Brian Cole's Reviews > The Passage of Power

The Passage of Power by Robert A. Caro
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Jun 07, 12

Read on June 07, 2012

I gew up during this time and I was aware of some of it. Some of it was a mystery until now. In this very detailed account, I learned about LBJ's on again off again run for the Presidency in 1960 and why is was mostly hiddened. I learned why JFK picked LBJ for VP and the almost humerous attempt of RFK to get him to reconsider. This is one of the two occasions when Caro couldn't figure out exactly what happened. So close and yet still he is unsure. In Caro's presentation, JFK couldn't have won without LBJ's campaigning for him in the South. So why did JFK dismiss his call? Why couldn't LBJ get a foothold in JFK's presidency? Was JFK going to drop LBJ for his second term? Would LBJ have become too scandal ridden? Brilliant views of JFK and RFK. Reading about the RFK and LBJ feud I wanted to shake them both by the scruff of the neck. Why couldn't RFK been more aware of LBJ's growing up poor--his feel for the downtrodden? Caro presents a balanced picture. LBJ had such great abilities--taking control after the assassination; his concern for John John and Caroline; desegregating that club; knowing how to read men. Then there was his not quite so blind trust; his use of federal agencies to "persuade" people; his demeaning of his aides. It causes me to rethink the notion that Nixon was just one who got caught.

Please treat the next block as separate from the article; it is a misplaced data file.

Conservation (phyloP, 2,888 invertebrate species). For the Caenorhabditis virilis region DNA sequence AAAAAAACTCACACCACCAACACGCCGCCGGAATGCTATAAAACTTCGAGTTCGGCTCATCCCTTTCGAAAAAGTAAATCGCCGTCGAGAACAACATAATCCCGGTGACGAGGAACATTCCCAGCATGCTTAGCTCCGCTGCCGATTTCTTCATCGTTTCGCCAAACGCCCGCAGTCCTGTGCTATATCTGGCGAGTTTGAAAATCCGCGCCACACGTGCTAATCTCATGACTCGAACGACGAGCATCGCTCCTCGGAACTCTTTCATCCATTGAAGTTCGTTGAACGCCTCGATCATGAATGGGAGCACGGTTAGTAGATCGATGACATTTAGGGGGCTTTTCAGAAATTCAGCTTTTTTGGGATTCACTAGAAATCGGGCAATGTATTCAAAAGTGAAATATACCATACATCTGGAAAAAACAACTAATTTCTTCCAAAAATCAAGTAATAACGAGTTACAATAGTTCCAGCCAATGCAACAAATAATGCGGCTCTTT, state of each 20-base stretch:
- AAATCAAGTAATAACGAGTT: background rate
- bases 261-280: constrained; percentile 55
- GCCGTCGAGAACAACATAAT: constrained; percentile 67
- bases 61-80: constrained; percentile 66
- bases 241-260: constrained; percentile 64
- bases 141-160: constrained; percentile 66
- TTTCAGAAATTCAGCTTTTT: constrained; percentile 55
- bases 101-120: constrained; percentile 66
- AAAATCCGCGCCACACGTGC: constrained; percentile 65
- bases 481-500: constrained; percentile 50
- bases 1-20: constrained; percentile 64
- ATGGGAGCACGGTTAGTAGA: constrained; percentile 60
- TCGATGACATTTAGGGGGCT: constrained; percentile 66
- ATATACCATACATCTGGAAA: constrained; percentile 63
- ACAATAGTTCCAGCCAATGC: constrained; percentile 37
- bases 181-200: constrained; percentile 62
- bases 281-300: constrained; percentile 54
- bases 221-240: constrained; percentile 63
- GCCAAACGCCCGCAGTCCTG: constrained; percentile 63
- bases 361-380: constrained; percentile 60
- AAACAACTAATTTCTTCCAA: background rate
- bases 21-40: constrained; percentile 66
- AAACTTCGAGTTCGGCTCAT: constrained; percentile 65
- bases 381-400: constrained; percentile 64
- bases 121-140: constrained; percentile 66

I strongly believe that Kennedy's civil rights bill wouldn't have passed unless Johnson had powered it through. Why would you not have used the Leader of the Senate to help your legislation? It makes me appreciate those leaders who don't care who gets the credit as long as the good gets done. I remember how the Bobby Baker investigation was on TV. Surely LBJ would have been instrumental in trying to keep himself out of the picture yet Caro doesn't say a word about it. Excellent book with only a few detractions.
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